• Add wet ingredients to the dry and gently mix together until combined being careful not to overmix. But taste it at this point. When it comes to baking with these type of flours and adding the soda/powder/salt…you don’t want the batter to have that acidic/salt background so if it does, just drizzle in a touch more sweetener. The bigger the bananas, the sweeter it will be too. 
  • Pour batter in prepared loaf pan and bake for 45-50 minutes or until set in the center and a toothpick comes out clean. Let cool in pan for about 15-20 minutes then turn out onto a wire rack to cool completely. (Does anyone ever do this if it’s in a pretty pan?) I did this time. 😉
  • Once cool you can slice and try to make it last the day. You will want some with coffee (again) tomorrow.

Enjoy!

Do you have favorite banana bread recipe?

 

Recipe: Most Requested Sweet & Spicy Meatloaf

Hello, friends!

A few weeks back I was inspired to host “Family Meal” at my home and this week we finally got around to opening the door to do just that. Family Meal is simply a time to gather around the table for food and fellowship. Nothing fancy, keep it approachable. We invited our neighbors over and several of these lovely people were able to join us and bring along sides to go with  what I made…what I consider the ultimate old-school family dish, “Meatloaf.” And my meatloaf is delicious and even my kids, who don’t eat anything much, absolutely love it. This meatloaf is adapted from writer and cook, Mary Beth Albright. There are a number of variations of this recipe all over the internet, but this is my pretty-close-to-hers, slightly modified version. It’s called sweet and spicy, but it’s not spicy hot just spicy spice. It has buttermilk and panko and I swear the secret is that mixture plus the fact that I use a meatloaf mix with beef, veal and pork.  Easily found at most grocers. I get requests for it a lot, so I’m making it officially official by locking it in. Right here.  PS…don’t let the somewhat lengthy list turn you off. It’s a snap to whip up except for the extra step of sweating the onions and garlic and you won’t mind that because it smell so darn good!  Also the photo shown is of my attempt to cook it in cast iron and it turned out amazing but it’s great on a lined cookie sheet and easier to clean up.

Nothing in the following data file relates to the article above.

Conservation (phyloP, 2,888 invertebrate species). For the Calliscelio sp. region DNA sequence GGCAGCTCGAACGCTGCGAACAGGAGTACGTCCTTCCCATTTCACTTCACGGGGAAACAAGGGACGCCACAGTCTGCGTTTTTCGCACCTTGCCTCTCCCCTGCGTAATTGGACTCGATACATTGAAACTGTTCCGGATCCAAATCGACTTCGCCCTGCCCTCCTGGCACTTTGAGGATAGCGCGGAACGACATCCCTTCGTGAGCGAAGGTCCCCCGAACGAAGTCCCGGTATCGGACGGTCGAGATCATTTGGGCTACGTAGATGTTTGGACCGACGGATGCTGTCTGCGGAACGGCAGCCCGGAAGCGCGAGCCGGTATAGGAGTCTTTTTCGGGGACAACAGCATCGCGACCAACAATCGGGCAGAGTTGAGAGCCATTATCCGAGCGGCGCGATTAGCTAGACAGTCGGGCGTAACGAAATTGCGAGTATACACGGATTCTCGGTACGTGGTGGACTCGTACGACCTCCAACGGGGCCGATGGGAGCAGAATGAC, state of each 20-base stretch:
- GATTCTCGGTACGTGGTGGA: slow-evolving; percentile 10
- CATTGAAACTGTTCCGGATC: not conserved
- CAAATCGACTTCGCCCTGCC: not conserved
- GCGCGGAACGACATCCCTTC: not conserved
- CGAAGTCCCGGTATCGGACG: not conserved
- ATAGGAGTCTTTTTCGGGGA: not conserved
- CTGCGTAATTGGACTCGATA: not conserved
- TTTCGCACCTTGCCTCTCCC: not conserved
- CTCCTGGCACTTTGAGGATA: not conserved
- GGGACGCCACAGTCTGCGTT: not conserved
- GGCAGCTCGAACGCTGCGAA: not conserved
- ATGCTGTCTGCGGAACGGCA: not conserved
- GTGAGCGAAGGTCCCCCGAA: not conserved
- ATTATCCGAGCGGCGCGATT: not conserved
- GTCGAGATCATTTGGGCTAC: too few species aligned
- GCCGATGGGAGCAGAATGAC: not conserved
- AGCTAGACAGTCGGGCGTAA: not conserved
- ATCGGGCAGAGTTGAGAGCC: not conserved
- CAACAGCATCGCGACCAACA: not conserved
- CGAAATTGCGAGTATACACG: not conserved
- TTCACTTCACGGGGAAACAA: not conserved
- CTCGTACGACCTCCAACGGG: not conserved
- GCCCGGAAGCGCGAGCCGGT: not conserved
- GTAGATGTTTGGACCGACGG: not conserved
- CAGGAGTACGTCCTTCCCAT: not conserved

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eh..kinda looks like a brain 😀